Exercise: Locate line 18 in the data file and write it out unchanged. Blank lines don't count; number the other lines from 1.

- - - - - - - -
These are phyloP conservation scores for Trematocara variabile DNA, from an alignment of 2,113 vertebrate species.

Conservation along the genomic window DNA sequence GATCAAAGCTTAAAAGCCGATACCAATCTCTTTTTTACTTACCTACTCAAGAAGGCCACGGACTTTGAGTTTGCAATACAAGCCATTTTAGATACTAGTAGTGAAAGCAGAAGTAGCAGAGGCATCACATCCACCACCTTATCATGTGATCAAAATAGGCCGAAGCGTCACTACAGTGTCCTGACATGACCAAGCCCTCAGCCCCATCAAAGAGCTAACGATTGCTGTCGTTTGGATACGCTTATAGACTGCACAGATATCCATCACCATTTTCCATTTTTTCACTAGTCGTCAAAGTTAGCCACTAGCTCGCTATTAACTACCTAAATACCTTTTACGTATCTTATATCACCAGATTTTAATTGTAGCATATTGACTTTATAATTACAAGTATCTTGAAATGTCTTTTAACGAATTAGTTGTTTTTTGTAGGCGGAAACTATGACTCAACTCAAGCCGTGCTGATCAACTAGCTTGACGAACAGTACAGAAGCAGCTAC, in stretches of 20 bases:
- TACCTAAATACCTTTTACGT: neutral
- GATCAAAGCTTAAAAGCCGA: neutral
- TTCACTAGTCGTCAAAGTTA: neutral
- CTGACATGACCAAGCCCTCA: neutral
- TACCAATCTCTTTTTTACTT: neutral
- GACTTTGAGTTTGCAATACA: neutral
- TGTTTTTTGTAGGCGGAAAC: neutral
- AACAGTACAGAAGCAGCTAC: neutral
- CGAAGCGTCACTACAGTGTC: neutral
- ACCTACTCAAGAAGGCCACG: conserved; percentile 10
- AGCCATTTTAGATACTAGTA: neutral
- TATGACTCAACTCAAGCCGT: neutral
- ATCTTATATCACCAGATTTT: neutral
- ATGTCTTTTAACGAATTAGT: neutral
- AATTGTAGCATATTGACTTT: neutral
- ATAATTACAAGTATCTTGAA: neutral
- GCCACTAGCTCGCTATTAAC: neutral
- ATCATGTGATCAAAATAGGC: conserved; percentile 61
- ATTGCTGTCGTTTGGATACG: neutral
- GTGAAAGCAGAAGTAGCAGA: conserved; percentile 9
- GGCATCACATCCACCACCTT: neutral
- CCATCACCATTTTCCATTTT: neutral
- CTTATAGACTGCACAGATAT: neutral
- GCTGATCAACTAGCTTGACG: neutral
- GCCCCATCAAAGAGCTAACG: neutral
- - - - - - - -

- ATAATTACAAGTATCTTGAA: neutral